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For some common conditions, these meds are way overprescribed. Here’s what to do instead.

uring the 15 years that Maureen Lake of Denver was a special education teacher, she had four or five urinary tract infections a year. “I couldn’t get to the bathroom when I needed to go, so I’d hold it for hours and develop an infection,” she says. When she felt the telltale stinging sensation, she’d contact her doctor, who’d call in an antibiotic prescription to her pharmacy. “The antibiotics cured my symptoms but gave me terrible diarrhea. By the end of a course of treatment, I was drained and fatigued—literally pooped out,” Maureen says.

Then, a few years ago, she switched doctors, and the next time Maureen developed a UTI, she was taken aback by what her doc said. “She didn’t want to prescribe antibiotics right away, because she wanted to see if my body could clear the infection on its own,” Maureen recalls. “She gave me a prescription but asked me to hold off on taking it for at least two days.” The doctor also advised downing eight to 10 glasses of water daily and loading up on vitamin C.

This didn’t sit well with Maureen. “I’d always heard that UTIs could turn into serious kidney infections if you didn’t treat them,” she says she told her doctor. “She understood my concern and said I should monitor my symptoms and start the drugs immediately if I started getting a fever or chills.”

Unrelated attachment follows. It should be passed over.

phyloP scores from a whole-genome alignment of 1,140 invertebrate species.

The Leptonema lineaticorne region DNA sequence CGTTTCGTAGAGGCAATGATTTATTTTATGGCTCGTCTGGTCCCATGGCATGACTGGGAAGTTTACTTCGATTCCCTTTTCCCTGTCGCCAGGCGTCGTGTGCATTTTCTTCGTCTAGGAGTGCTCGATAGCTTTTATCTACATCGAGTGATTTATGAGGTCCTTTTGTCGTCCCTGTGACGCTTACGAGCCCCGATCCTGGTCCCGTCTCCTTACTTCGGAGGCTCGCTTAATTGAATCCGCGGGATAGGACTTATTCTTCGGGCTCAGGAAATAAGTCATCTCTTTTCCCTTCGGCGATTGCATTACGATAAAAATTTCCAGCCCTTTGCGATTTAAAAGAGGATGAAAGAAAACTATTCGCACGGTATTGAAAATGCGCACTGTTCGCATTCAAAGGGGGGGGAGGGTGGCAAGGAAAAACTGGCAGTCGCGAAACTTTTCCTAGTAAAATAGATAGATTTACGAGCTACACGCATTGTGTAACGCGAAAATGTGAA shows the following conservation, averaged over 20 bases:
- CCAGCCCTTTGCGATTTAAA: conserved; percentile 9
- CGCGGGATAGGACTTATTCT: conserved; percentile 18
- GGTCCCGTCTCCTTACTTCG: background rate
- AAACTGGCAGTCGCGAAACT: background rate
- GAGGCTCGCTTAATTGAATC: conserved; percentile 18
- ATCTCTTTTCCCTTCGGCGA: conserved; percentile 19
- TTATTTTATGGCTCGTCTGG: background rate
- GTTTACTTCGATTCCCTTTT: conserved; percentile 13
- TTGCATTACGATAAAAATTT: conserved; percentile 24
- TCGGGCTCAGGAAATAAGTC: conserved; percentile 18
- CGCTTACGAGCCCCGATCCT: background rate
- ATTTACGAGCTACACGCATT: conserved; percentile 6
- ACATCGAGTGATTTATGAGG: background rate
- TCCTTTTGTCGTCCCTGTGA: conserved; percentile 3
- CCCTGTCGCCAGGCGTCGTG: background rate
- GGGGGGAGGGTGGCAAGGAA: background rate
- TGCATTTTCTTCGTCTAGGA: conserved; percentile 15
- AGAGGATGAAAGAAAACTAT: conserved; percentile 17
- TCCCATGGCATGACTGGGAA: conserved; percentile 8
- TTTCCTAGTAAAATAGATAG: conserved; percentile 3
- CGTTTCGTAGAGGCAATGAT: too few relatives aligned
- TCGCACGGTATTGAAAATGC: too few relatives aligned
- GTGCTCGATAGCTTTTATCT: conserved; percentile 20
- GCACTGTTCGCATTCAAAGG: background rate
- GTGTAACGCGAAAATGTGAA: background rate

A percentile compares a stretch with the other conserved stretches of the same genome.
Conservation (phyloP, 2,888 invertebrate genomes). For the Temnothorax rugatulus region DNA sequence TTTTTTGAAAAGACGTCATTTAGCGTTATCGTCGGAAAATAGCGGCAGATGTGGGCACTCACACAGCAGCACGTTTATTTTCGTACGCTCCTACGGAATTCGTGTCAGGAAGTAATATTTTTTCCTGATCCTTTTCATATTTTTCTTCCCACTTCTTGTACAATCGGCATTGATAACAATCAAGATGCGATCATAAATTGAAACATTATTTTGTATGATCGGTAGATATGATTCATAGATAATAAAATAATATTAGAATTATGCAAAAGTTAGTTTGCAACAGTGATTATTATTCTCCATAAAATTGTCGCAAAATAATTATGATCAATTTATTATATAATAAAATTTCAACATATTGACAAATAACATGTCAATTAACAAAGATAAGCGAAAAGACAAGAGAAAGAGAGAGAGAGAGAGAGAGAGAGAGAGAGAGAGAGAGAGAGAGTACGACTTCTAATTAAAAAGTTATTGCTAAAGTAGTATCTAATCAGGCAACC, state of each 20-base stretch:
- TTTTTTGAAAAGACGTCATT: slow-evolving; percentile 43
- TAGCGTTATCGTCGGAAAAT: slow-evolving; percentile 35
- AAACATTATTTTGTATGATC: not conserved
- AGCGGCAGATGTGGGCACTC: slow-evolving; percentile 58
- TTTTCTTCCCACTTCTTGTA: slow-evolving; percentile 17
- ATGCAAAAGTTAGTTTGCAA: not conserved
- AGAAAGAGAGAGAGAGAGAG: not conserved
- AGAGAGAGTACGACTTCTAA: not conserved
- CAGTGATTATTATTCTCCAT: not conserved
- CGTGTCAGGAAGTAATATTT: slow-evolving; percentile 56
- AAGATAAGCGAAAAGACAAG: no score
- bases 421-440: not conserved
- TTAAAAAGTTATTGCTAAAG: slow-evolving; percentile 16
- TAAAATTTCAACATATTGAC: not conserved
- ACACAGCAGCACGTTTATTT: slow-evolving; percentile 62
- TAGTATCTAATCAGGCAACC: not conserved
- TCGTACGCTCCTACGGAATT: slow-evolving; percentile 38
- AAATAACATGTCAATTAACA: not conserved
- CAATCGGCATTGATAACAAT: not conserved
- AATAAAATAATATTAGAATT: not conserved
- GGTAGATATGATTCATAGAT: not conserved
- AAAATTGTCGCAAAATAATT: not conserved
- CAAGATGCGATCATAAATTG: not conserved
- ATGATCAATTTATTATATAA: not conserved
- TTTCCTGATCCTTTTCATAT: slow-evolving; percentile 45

After 24 hours on the no-antibiotic protocol, Maureen felt better, not worse. Within a few days, her symptoms went away. “I was surprised. I fully expected to fill that prescription,” she says. “The few times since then that I’ve had UTIs, I’ve beaten them on my own. It was eye-opening for me—all those antibiotics I took were probably unnecessary. Waiting it out works just as well.”

The Case for Skipping Antibiotics

As concern about antibiotic resistance continues to rise, there’s a growing movement to use the watch-and-wait approach as the first-line treatment for a number of common ailments. This can feel uncomfortable, even negligent, to those of us who are used to being given antibiotics for every sniffle and sore throat. But many of the pills we’ve swallowed over the years have likely been useless. Common infections for which antibiotics are prescribed are frequently caused by viruses, which don’t respond to them. And even when an illness is caused by bacteria, as in the case of many UTIs, research now shows it can often clear up without medication. “I don’t know where we got the impression that our bodies can’t fight simple infections on their own, but they can—and there are good reasons to let them,” says Jeffrey Linder, MD, a professor of medicine at Northwestern University’s Feinberg School of Medicine.